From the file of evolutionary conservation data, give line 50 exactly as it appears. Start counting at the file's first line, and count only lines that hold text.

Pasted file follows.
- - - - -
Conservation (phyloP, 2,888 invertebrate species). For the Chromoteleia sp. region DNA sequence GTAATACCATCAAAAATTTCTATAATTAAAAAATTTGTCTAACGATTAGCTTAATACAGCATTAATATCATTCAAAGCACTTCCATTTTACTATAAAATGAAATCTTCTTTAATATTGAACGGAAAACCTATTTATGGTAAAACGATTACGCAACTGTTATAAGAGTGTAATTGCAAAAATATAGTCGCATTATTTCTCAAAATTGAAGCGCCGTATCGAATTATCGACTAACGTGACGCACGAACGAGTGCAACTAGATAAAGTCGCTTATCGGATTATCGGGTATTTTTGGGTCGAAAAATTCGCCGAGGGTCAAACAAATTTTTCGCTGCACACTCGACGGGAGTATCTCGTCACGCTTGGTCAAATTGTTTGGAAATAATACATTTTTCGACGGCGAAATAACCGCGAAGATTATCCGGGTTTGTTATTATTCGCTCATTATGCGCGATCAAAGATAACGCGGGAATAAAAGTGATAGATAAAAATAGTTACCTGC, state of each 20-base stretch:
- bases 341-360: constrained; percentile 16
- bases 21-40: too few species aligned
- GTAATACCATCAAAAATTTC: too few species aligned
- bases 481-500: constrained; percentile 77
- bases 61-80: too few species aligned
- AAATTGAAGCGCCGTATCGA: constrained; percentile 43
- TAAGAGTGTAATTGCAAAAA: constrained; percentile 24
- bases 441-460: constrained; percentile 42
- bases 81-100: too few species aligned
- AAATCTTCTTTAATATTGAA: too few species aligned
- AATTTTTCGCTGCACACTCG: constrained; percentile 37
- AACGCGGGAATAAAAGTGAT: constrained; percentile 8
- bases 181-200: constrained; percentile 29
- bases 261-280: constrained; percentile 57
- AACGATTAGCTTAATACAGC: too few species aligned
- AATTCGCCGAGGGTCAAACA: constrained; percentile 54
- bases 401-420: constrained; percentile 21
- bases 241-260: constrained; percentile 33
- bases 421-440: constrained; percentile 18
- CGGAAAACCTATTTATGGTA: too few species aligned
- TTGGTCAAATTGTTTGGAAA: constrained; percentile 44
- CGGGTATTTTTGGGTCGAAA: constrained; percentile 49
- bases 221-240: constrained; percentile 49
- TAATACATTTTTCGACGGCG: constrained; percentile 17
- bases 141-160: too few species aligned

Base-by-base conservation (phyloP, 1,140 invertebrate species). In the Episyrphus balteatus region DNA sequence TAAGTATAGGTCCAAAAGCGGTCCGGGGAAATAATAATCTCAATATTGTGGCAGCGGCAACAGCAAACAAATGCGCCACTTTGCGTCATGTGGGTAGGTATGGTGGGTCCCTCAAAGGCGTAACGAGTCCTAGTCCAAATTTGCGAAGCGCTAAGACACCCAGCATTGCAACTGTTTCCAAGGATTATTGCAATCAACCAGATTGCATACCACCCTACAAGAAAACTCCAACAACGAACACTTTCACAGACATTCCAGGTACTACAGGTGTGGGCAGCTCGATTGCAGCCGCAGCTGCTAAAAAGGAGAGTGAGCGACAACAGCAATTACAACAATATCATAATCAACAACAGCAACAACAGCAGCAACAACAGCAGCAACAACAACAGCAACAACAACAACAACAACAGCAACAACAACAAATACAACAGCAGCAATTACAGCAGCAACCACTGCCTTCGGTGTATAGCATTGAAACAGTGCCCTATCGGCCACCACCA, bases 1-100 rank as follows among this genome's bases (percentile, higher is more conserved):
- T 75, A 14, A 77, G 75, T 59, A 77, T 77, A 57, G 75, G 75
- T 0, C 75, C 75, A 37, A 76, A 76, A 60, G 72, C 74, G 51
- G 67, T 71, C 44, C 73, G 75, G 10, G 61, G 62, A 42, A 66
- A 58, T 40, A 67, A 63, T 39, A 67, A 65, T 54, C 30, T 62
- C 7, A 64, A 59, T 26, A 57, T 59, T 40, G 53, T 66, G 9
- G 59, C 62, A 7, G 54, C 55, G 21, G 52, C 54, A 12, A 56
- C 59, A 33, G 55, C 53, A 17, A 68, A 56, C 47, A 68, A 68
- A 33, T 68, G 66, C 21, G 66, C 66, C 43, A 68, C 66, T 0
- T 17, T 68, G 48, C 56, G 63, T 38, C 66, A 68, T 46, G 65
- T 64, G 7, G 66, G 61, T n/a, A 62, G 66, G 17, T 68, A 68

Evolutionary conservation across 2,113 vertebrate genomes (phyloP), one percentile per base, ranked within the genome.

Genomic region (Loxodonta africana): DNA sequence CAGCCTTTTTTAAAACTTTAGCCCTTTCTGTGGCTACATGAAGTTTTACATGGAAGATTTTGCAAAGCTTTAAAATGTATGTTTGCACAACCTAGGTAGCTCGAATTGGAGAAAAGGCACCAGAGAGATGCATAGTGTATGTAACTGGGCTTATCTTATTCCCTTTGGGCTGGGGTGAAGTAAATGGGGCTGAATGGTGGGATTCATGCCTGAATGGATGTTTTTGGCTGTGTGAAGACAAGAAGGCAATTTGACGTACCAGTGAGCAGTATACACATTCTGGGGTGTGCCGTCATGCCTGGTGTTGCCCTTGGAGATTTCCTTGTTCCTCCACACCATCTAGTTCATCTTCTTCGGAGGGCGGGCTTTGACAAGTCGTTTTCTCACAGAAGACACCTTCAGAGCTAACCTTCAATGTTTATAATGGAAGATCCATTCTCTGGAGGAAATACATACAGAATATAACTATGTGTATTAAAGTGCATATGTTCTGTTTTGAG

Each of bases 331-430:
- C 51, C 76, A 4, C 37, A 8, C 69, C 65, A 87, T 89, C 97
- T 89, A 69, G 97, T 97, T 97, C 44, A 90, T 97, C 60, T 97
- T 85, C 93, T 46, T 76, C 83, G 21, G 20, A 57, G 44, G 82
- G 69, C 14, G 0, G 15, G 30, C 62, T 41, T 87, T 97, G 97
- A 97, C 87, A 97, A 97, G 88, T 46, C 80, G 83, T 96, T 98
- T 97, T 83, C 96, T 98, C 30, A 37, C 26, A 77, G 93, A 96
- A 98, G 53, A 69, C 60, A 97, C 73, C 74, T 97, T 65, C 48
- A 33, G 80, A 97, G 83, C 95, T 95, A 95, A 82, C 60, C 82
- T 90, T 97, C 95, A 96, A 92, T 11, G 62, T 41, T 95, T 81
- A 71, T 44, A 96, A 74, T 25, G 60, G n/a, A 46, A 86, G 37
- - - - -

- A 71, T 44, A 96, A 74, T 25, G 60, G n/a, A 46, A 86, G 37